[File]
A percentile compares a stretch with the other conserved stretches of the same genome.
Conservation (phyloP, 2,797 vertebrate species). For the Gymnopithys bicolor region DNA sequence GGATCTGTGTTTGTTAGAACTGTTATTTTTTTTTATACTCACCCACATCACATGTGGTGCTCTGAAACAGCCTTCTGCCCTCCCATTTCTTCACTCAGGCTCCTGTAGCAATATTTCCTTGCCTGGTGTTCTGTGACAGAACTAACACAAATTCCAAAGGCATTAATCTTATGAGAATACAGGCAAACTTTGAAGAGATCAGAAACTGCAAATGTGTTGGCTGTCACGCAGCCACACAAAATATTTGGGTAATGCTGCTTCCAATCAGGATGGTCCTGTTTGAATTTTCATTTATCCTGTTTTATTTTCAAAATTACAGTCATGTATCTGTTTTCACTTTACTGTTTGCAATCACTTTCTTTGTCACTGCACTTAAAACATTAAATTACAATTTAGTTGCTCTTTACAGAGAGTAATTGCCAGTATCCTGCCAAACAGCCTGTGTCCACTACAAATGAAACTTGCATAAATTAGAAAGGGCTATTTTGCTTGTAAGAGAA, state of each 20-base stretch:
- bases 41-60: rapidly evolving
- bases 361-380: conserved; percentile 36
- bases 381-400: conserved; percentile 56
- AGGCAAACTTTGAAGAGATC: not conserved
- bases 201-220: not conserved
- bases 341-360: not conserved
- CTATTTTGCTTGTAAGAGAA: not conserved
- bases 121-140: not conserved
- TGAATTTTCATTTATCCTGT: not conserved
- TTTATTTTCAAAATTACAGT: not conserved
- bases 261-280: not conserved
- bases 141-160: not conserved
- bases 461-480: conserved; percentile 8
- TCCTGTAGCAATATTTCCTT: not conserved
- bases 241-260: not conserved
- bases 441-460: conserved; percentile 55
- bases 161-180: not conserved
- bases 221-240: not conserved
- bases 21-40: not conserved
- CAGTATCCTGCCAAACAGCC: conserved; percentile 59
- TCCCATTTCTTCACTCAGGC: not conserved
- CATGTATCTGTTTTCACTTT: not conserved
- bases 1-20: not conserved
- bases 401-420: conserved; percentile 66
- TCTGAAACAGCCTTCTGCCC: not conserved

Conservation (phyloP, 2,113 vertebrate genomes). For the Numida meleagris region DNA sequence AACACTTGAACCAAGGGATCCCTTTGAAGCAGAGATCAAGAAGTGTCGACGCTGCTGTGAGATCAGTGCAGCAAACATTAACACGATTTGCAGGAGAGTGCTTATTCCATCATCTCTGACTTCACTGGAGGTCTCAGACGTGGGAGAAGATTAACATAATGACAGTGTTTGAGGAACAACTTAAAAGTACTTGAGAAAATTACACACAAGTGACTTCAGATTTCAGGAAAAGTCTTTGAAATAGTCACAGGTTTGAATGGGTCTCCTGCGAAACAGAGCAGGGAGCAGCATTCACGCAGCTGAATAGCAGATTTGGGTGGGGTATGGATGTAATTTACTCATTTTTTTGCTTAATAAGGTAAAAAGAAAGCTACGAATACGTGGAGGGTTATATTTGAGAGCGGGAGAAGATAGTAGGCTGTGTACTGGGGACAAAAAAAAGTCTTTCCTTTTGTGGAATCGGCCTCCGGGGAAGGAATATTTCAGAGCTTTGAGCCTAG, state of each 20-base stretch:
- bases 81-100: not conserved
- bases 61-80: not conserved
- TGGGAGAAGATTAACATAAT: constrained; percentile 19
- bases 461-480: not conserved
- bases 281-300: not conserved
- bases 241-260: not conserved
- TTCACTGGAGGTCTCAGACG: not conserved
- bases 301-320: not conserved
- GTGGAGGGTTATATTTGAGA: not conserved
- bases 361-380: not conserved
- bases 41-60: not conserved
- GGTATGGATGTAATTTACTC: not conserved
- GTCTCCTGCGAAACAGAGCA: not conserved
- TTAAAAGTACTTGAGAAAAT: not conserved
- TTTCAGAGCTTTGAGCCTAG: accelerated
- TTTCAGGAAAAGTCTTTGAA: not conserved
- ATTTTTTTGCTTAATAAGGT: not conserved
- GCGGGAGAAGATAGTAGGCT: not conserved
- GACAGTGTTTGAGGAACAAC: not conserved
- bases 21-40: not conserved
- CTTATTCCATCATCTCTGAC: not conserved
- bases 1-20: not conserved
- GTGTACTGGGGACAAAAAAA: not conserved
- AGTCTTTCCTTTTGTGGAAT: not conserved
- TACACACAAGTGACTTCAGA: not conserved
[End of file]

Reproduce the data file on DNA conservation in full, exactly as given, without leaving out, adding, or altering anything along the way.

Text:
A percentile compares a stretch with the other conserved stretches of the same genome.
Conservation (phyloP, 2,797 vertebrate species). For the Gymnopithys bicolor region DNA sequence GGATCTGTGTTTGTTAGAACTGTTATTTTTTTTTATACTCACCCACATCACATGTGGTGCTCTGAAACAGCCTTCTGCCCTCCCATTTCTTCACTCAGGCTCCTGTAGCAATATTTCCTTGCCTGGTGTTCTGTGACAGAACTAACACAAATTCCAAAGGCATTAATCTTATGAGAATACAGGCAAACTTTGAAGAGATCAGAAACTGCAAATGTGTTGGCTGTCACGCAGCCACACAAAATATTTGGGTAATGCTGCTTCCAATCAGGATGGTCCTGTTTGAATTTTCATTTATCCTGTTTTATTTTCAAAATTACAGTCATGTATCTGTTTTCACTTTACTGTTTGCAATCACTTTCTTTGTCACTGCACTTAAAACATTAAATTACAATTTAGTTGCTCTTTACAGAGAGTAATTGCCAGTATCCTGCCAAACAGCCTGTGTCCACTACAAATGAAACTTGCATAAATTAGAAAGGGCTATTTTGCTTGTAAGAGAA, state of each 20-base stretch:
- bases 41-60: rapidly evolving
- bases 361-380: conserved; percentile 36
- bases 381-400: conserved; percentile 56
- AGGCAAACTTTGAAGAGATC: not conserved
- bases 201-220: not conserved
- bases 341-360: not conserved
- CTATTTTGCTTGTAAGAGAA: not conserved
- bases 121-140: not conserved
- TGAATTTTCATTTATCCTGT: not conserved
- TTTATTTTCAAAATTACAGT: not conserved
- bases 261-280: not conserved
- bases 141-160: not conserved
- bases 461-480: conserved; percentile 8
- TCCTGTAGCAATATTTCCTT: not conserved
- bases 241-260: not conserved
- bases 441-460: conserved; percentile 55
- bases 161-180: not conserved
- bases 221-240: not conserved
- bases 21-40: not conserved
- CAGTATCCTGCCAAACAGCC: conserved; percentile 59
- TCCCATTTCTTCACTCAGGC: not conserved
- CATGTATCTGTTTTCACTTT: not conserved
- bases 1-20: not conserved
- bases 401-420: conserved; percentile 66
- TCTGAAACAGCCTTCTGCCC: not conserved

Conservation (phyloP, 2,113 vertebrate genomes). For the Numida meleagris region DNA sequence AACACTTGAACCAAGGGATCCCTTTGAAGCAGAGATCAAGAAGTGTCGACGCTGCTGTGAGATCAGTGCAGCAAACATTAACACGATTTGCAGGAGAGTGCTTATTCCATCATCTCTGACTTCACTGGAGGTCTCAGACGTGGGAGAAGATTAACATAATGACAGTGTTTGAGGAACAACTTAAAAGTACTTGAGAAAATTACACACAAGTGACTTCAGATTTCAGGAAAAGTCTTTGAAATAGTCACAGGTTTGAATGGGTCTCCTGCGAAACAGAGCAGGGAGCAGCATTCACGCAGCTGAATAGCAGATTTGGGTGGGGTATGGATGTAATTTACTCATTTTTTTGCTTAATAAGGTAAAAAGAAAGCTACGAATACGTGGAGGGTTATATTTGAGAGCGGGAGAAGATAGTAGGCTGTGTACTGGGGACAAAAAAAAGTCTTTCCTTTTGTGGAATCGGCCTCCGGGGAAGGAATATTTCAGAGCTTTGAGCCTAG, state of each 20-base stretch:
- bases 81-100: not conserved
- bases 61-80: not conserved
- TGGGAGAAGATTAACATAAT: constrained; percentile 19
- bases 461-480: not conserved
- bases 281-300: not conserved
- bases 241-260: not conserved
- TTCACTGGAGGTCTCAGACG: not conserved
- bases 301-320: not conserved
- GTGGAGGGTTATATTTGAGA: not conserved
- bases 361-380: not conserved
- bases 41-60: not conserved
- GGTATGGATGTAATTTACTC: not conserved
- GTCTCCTGCGAAACAGAGCA: not conserved
- TTAAAAGTACTTGAGAAAAT: not conserved
- TTTCAGAGCTTTGAGCCTAG: accelerated
- TTTCAGGAAAAGTCTTTGAA: not conserved
- ATTTTTTTGCTTAATAAGGT: not conserved
- GCGGGAGAAGATAGTAGGCT: not conserved
- GACAGTGTTTGAGGAACAAC: not conserved
- bases 21-40: not conserved
- CTTATTCCATCATCTCTGAC: not conserved
- bases 1-20: not conserved
- GTGTACTGGGGACAAAAAAA: not conserved
- AGTCTTTCCTTTTGTGGAAT: not conserved
- TACACACAAGTGACTTCAGA: not conserved